For some students, online learning and distance education courses are relatively new concepts. It can be hard to separate the myths and misconceptions from the facts about online education. Recently, Colorado Technical University Student Success Coach Bill Priestley shared three myths he hears often from students about online learning and online degree programs.
Myth: Online courses should be easier.
According to CTU’s Bill Priestley online courses are, “quite the opposite, not only is the curriculum still covering relatively the same ground you [also] have to push yourself to keep accountable.” He notes that “convenience and ease are two wildly different things.” Students should not assume that the learning objectives and curriculum demands of online learning courses are easier than face-to-face courses. In fact, in a report issued by the Online Learning Consortium, 2015 Online Report Card - Tracking Online Education in the United States, based on a survey conducted by the Babson Survey Research Group and its partners, one of the key findings showed that “the percent of academic leaders rating the learning outcomes in online education as the same or superior to those in face-to-face instruction is now at 71.4%.”1
For eligible college and universities that participate in U.S. federal student aid programs and offer online education, the U.S. Department of Education requires those schools to be accredited. For accreditation, a school “must be accredited by a ‘nationally recognized’ accreditor (or, for certain vocational institutions, approved by a recognized state approval agency), be authorized by the state in which the institution is located, and receive approval from the Department through a program participation agreement.”2 While it might be more convenient to complete your degree online because of work, lifestyle, childcare, health and other circumstances, students should also expect the same curriculum, academic rigor and learning demands of campus-based, face-to-face courses.
Myth: Resources for students taking online courses are limited.
When considering enrolling in an online degree program or taking an online course, some “people are afraid that with online learning they’ll have less resources at their disposal,” said Priestley. Based on his experience, he believes that is not the case, “[CTU’s] academic and support staffs both have requirements to respond to students within 48 hours, something I wish they had at the school I attended when I was a student!” Quickly responding to student needs and connecting them to available resources are two ways universities like CTU can help support students taking online courses. Also, universities may offer online environments like CTU’s Virtual Classroom, which includes features that allow students to access lectures and course materials, interact with instructors and classmates, and track assignments and grades.
Myth: The student experience just isn’t the same.
The university community and student experience is important for most prospective and/or enrolled students. According to Priestley, “Students also feel like they won’t have the same peer experience as if they were to attend [on] campus. While it is different that does not mean [the student experience] is worse or nonexistent, many students become email buddies with classmates long after the class is over.” As the number of students enrolled in online courses keeps growing, more than one in four students (28 percent) are enrolled in at least one distance education course,2 universities and colleges continue to develop student-focused tools and resources to help students connect with each other and their instructors. For example, CTU developed its mobile app, CTU Mobile, to help students stay connected to their course progress and classmates when on the go. With the mobile app, enrolled CTU students can participate in live chats, review and respond to discussion board posts, and contact their instructors or university support teams.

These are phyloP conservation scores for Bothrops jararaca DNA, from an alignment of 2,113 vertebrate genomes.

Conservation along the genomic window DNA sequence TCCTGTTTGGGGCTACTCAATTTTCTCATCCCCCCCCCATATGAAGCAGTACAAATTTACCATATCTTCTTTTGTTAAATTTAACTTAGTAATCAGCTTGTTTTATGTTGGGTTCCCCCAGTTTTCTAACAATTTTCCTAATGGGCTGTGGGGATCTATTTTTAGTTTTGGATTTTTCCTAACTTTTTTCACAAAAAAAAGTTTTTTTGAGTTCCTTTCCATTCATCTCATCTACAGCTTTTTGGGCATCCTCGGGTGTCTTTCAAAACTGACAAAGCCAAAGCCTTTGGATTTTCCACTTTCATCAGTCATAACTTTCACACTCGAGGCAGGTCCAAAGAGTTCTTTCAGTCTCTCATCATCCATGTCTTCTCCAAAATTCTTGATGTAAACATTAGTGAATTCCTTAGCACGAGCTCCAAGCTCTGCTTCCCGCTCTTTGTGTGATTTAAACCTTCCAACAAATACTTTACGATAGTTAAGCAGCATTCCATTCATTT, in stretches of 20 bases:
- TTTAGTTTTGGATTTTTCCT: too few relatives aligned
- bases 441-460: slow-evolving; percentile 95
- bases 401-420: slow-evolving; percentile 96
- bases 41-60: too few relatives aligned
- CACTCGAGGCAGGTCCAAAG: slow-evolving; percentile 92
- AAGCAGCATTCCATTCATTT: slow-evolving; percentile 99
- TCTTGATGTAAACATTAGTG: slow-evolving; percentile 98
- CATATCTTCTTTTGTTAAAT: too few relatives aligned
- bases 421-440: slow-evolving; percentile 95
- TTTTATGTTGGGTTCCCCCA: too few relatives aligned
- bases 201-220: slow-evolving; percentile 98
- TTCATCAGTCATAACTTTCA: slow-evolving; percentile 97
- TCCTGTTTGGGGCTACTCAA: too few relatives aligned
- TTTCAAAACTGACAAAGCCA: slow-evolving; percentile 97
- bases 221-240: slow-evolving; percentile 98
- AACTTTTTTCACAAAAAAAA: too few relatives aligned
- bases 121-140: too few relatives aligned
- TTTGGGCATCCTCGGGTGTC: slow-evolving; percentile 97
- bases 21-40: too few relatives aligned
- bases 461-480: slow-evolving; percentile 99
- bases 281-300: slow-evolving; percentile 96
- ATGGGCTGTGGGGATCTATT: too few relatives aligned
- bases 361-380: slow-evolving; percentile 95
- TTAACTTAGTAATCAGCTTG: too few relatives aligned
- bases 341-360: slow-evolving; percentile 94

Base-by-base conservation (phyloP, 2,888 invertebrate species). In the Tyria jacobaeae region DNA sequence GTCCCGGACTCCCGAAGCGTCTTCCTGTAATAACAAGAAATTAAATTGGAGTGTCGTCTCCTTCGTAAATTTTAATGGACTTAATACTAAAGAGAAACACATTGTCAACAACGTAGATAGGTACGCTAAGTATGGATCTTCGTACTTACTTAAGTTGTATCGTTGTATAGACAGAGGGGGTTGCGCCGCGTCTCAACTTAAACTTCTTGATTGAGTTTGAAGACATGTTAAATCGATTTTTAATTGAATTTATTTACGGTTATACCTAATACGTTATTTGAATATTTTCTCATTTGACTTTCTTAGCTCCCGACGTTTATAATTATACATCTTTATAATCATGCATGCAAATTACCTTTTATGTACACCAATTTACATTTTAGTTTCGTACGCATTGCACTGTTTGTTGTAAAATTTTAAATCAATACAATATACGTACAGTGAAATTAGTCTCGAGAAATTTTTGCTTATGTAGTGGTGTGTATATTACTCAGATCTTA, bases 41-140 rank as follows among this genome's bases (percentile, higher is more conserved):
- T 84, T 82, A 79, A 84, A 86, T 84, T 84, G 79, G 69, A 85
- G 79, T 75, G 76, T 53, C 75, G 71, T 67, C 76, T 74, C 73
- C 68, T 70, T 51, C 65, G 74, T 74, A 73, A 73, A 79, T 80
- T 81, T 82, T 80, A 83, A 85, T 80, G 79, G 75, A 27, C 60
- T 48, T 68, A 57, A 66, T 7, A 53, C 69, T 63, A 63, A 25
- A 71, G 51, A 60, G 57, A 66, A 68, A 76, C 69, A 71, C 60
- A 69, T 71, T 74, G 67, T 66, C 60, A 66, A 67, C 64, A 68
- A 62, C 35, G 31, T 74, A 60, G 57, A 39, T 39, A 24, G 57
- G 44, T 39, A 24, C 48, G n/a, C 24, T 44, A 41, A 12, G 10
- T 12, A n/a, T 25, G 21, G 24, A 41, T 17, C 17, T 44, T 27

It can be difficult to separate the myths from the facts about online education when seeking advice from family, friends and colleagues. Hopefully, by taking a closer look at some of these commonly heard myths, you can better determine if pursuing your educational goals at a university that offers online courses and online degree programs is right for you. Also, U.S. News & World Report offers annual rankings and named five Colorado Technical University online degree programs to its 2017 Best Online Programs lists:3
- Online Bachelor’s Degree Programs
- Online Master of Computer Information Technology
- Online Master of Criminal Justice
- Online Master of Business Administration
- Online Non-MBA Graduate Business Degree Programs
1. Online Learning Consortium. (2016, February 9) Babson Study: Distance Education Enrollment Growth Continues. Online Learning Consortium. Retrieved April 5, 2017 from https://onlinelearningconsortium.org//news_item/babson-study-distance-education-enrollment-growth-continues-2
2. U.S. Department of Education. Overview of Accreditation in the United States. Retrieved April 25, 2017 from https://www2.ed.gov/admins/finaid/accred/accreditation.html#Overview